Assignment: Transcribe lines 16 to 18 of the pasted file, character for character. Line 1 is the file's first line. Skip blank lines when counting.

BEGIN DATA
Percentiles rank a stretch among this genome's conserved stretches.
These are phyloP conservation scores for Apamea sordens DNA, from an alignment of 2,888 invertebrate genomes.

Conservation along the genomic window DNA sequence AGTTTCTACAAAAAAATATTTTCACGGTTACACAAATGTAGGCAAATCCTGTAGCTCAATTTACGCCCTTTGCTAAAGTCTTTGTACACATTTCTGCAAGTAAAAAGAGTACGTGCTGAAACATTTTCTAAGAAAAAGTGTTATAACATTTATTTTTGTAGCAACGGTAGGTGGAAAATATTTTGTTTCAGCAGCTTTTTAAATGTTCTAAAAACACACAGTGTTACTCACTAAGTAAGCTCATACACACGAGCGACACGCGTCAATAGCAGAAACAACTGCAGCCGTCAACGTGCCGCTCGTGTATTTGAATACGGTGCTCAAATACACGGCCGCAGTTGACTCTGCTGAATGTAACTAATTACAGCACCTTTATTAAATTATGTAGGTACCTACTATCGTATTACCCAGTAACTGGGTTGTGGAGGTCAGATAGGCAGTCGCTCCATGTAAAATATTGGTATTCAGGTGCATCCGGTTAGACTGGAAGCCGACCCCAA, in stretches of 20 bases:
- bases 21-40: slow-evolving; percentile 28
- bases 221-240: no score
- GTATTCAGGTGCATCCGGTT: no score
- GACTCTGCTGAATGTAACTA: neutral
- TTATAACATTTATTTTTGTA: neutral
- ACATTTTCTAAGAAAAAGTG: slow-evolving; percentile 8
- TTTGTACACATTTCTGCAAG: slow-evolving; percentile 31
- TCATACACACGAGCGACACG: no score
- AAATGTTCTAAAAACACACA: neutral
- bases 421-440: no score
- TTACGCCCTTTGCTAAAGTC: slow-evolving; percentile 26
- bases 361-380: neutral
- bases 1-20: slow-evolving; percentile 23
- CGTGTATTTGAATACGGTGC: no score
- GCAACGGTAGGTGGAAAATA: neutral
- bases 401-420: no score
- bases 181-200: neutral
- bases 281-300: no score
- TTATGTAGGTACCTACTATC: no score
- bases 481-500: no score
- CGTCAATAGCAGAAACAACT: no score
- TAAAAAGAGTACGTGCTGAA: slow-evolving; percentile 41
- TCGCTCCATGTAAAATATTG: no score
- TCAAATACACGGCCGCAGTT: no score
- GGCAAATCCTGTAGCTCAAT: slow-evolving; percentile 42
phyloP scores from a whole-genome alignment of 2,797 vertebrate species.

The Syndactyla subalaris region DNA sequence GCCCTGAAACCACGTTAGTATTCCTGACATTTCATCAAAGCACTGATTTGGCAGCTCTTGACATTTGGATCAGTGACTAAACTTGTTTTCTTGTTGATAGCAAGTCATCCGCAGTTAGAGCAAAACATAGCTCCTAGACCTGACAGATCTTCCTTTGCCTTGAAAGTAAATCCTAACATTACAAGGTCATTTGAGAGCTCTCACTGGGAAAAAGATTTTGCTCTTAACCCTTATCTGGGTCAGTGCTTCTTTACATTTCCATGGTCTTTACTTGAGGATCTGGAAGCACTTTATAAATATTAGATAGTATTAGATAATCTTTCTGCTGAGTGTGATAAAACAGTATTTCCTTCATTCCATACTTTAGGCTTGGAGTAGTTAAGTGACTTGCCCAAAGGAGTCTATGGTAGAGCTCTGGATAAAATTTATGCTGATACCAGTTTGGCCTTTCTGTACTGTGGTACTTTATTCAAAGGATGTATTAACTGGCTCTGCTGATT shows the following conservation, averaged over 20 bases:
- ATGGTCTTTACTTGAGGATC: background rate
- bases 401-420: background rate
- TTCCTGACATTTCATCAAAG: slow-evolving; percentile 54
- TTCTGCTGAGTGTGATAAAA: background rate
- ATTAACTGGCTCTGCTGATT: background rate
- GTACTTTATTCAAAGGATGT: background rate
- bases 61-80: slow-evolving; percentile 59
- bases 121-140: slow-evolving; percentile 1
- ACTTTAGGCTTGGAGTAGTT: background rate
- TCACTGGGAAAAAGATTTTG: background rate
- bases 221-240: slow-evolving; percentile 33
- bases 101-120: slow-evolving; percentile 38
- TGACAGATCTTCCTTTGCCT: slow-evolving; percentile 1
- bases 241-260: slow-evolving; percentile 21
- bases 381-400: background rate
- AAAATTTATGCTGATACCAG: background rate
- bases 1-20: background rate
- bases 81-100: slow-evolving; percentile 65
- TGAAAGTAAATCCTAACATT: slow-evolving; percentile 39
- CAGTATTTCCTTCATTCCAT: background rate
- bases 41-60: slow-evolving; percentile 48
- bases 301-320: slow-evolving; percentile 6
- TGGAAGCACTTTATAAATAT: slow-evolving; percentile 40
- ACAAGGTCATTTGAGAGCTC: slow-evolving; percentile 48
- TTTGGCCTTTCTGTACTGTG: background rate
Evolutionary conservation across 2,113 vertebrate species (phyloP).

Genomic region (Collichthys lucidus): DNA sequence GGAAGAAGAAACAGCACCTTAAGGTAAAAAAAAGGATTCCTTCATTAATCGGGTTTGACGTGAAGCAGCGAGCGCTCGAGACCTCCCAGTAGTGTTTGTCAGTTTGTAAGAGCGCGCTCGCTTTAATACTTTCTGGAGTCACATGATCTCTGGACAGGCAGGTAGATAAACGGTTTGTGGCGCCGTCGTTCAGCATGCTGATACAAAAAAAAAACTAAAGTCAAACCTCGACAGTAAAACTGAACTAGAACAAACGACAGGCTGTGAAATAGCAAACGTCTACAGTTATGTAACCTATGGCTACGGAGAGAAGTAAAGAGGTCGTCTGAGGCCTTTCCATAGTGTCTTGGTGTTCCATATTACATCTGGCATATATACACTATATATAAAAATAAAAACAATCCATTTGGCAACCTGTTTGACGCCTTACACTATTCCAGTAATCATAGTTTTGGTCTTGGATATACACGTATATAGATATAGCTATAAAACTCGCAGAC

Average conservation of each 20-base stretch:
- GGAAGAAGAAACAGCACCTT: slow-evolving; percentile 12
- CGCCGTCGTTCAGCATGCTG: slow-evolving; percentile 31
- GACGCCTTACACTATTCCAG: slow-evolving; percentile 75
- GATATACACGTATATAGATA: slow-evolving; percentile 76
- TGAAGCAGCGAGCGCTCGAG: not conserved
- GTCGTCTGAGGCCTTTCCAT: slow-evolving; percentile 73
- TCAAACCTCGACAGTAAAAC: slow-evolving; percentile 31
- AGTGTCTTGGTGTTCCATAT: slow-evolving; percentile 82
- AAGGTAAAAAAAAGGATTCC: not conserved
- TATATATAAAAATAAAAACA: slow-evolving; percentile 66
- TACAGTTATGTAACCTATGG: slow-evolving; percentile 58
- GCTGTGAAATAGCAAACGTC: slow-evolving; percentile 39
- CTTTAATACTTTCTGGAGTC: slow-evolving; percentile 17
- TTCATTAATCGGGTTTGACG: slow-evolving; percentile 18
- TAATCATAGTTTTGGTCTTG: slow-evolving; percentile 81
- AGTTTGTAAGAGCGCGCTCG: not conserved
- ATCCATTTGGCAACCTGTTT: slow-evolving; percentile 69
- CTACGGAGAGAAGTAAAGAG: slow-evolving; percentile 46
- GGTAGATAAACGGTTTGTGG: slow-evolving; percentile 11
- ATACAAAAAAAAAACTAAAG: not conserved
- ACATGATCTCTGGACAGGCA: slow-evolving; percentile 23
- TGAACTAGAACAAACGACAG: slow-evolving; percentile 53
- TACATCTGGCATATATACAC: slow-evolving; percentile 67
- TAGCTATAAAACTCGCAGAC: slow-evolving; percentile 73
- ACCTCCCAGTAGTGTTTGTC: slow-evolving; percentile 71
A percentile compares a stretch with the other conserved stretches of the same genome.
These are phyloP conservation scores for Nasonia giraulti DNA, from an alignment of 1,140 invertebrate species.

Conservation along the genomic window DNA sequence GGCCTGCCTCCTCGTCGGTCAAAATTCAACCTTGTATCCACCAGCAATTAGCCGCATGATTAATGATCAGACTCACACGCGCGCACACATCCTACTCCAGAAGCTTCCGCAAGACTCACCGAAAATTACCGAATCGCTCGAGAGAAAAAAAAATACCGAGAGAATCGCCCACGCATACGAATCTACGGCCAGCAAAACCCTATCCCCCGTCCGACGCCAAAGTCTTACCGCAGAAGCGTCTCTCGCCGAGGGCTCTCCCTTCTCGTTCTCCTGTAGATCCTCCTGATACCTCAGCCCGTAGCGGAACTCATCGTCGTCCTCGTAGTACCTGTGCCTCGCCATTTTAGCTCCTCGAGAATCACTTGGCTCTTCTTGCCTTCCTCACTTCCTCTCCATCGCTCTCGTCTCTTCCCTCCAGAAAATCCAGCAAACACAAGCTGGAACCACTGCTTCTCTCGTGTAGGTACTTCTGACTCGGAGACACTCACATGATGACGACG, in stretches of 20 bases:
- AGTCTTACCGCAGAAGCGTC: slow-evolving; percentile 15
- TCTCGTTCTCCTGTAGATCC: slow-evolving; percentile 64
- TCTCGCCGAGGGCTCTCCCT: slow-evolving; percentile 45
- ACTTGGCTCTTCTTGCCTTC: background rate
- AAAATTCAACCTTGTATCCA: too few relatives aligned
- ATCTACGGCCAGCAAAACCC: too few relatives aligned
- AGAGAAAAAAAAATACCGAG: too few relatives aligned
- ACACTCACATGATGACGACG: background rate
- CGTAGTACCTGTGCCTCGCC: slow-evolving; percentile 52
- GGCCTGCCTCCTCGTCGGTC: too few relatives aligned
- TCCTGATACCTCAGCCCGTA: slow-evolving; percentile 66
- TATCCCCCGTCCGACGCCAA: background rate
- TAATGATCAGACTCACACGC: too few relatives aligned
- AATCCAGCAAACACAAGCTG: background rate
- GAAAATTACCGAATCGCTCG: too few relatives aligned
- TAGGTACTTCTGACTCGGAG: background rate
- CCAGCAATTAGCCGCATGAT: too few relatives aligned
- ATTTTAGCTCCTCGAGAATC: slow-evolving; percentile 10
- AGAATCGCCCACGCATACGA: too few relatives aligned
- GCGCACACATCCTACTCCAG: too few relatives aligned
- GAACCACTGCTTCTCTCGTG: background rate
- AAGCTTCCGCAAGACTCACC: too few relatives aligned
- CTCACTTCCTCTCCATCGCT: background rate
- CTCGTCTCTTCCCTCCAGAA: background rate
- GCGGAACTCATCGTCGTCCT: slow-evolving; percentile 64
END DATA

- bases 1-20: slow-evolving; percentile 23
- CGTGTATTTGAATACGGTGC: no score
- GCAACGGTAGGTGGAAAATA: neutral